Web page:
Look it up and you’ll find that Sils Maria is a municipality in the district of Maloja in Switzerland. For visitors, this picturesque valley is car-free; only local residents have vehicles. It is said that when weather conditions are right, clouds form and snake their way through the Maloja mountain pass of the Alps. It’s as though the clouds have a life of their own, grouped together, creating the appearance of some kind of giant, air-filled, ghostly monster sliding its way through the opening and over the valley where it will eventually dissipate. Those who have seen it describe it as an inspiring, majestic sight.
Clouds of Sils Maria tells of a playwright who witnessed this phenomenon and was so inspired by what he saw he wrote a play and titled it Maloja Snake. The play had little to do with the mountainous spectacle, but for the playwright, it seemed like an apt description of his play’s theme, that of older businesswoman’s unhealthy obsession with her younger personal assistant who, you could perhaps say, had snaked her way into her employer’s life.
When we first meet her, we learn that Maria Enders (Juliette Binoche) has had a great acting career. When she was young, her theatrical landmark role was that of the youthful assistant in Maloja Snake who eventually drove her older employer to suicide. She was even cast in the movie version. Now, all these years later, she’s about to star in a London revival, only this time, things for Maria are reversed; she’s now to play the older woman. On top of the pressure of appearing in a production that has special meaning to her – in reality, the actor owes everything to this play – she’s also in the middle of a divorce, she’s said no to another superhero movie – “I’m sick of hanging from wires in front of green screens,” Maria declares – and on her way to Zurich she’s informed by her personal assistant Valentine (Kristen Stewart) that the playwright responsible for starting her successful career has just died.
What makes Clouds of Sils Maria initially interesting is watching the relationship between the aging performer, Maria, and her younger assistant, Valentine, and how it echoes the relationship of the businesswoman and the younger assistant within the play. When Maria and Valentine rehearse scenes together, the line between what the characters within the play say and their real-life counterparts becomes blurred. As a viewer, you may even find yourself occasionally questioning whether what you’re hearing are the words of the playwright or something the two women are actually discussing. But what makes the conflicts really interesting is the eventual introduction of a third character, the actor now cast as the younger assistant.
Chloe Grace Moretz is rising star Jo-Ann Ellis and she’s to play the role that Maria originated all those years ago, and she’s trouble; a young Hollywood starlet constantly in the media for all the wrong reasons. You Tube videos show interviews where she looks misty eyed and slurred of speech with only a vague knowledge of the names of those she’s working with; a DUI arrest, plus several, drunken foul-mouthed tirades against those who get in her way. Imagine the public perception of Lindsay Lohan – a performer with talent squandered by bad behavior. Interestingly, as a real-life footnote, at the tail end of Lohan’s negative Hollywood publicity, the performer moved to London to headline a West End play. But despite the reckless behavior, Maria’s assistant is a fan. “She’s got great presence,” Valentine tells her boss.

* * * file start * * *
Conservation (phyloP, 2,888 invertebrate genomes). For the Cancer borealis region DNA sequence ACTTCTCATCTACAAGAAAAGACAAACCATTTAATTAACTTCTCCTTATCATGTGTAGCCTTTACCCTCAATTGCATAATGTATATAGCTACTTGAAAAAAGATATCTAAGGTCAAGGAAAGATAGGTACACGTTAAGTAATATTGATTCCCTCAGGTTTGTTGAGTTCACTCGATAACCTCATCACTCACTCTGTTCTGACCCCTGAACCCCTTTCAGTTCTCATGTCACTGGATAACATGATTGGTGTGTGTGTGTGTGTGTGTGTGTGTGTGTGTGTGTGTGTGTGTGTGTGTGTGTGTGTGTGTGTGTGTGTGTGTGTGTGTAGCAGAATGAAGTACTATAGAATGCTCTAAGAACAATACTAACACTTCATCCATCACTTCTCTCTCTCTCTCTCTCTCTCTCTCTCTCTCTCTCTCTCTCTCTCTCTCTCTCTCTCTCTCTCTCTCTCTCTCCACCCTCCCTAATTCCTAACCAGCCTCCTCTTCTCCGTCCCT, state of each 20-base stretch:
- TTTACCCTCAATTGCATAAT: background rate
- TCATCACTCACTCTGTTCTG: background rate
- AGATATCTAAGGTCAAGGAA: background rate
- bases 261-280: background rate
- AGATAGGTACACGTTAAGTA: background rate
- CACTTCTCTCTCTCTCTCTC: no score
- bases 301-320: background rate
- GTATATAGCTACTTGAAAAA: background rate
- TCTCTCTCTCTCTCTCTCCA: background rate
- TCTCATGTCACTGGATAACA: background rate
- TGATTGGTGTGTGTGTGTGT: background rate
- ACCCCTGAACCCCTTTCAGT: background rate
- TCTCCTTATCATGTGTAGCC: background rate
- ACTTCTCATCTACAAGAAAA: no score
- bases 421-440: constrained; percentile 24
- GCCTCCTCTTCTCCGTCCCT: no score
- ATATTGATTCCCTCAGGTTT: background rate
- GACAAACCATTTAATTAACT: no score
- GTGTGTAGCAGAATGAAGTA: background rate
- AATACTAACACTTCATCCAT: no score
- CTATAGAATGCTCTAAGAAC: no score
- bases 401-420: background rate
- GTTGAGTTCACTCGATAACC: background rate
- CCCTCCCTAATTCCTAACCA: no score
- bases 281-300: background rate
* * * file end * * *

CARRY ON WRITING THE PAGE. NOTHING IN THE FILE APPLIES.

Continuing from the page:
Long before the German/Swiss/French production of Clouds of Sils Maria arrived on American shores, the film had already garnered praise. It was selected for the 2014 Cannes Film Festival along with six Cesar Award nominations, including one for its director, Olivier Assayas, and an eventual win for best supporting actress Kristen Stewart as Valentine. Critics have also sung the film’s praises, almost unanimously, yet despite the acclaim, not to mention good performances from its three leads, audience reaction may differ.
Interest in the trials and tribulations of an ageing actress finding herself on the opposite end of something she started years ago, plus the parallel between her real-life personal assistant and the fictional one can only go so far. When it comes to exploring motivations and how the people with whom you are working can affect an actor’s life, industry insiders may be curious, but others with only a passing interest in the psychological torment of wealthy actors and their lifestyle may see it all as, frankly, indulgent and not as interesting as the film might consider itself to be. Plus Clouds of Sils Maria only tells us so much regarding its own motives; the audience is required to fill in as many gaps as possible. Not being spoon fed every piece of information is certainly a good thing, and a rarity in the cinema of today, but here it eludes. There’s even a point as early as the midway mark where it feels as though the film is never going to end.
Plus it doesn’t help when an important character who, just like those clouds, simply disappears in the middle of a scene, never to be seen again with no explanation. True, there’s a discussion moments before this event occurs where the person in question talks of how a character within the play vanishes, but the significance of the same thing happening to the one talking about it only adds to the overall uncertain nature of everything else in the film.
The film’s widescreen Swiss valley setting is a thing of beauty, plus that moment when we actually see the phenomenon of the clouds as they snake their way through the mountainous opening is as majestic as it sounds, but the anxieties of an aging performer in what feels like an unnecessarily overlong film with ambiguity to spare may test your staying power. It’s not that interesting.
MPAA Rating: R Length: 124 Minutes Overall Rating: 5 (Out of 10)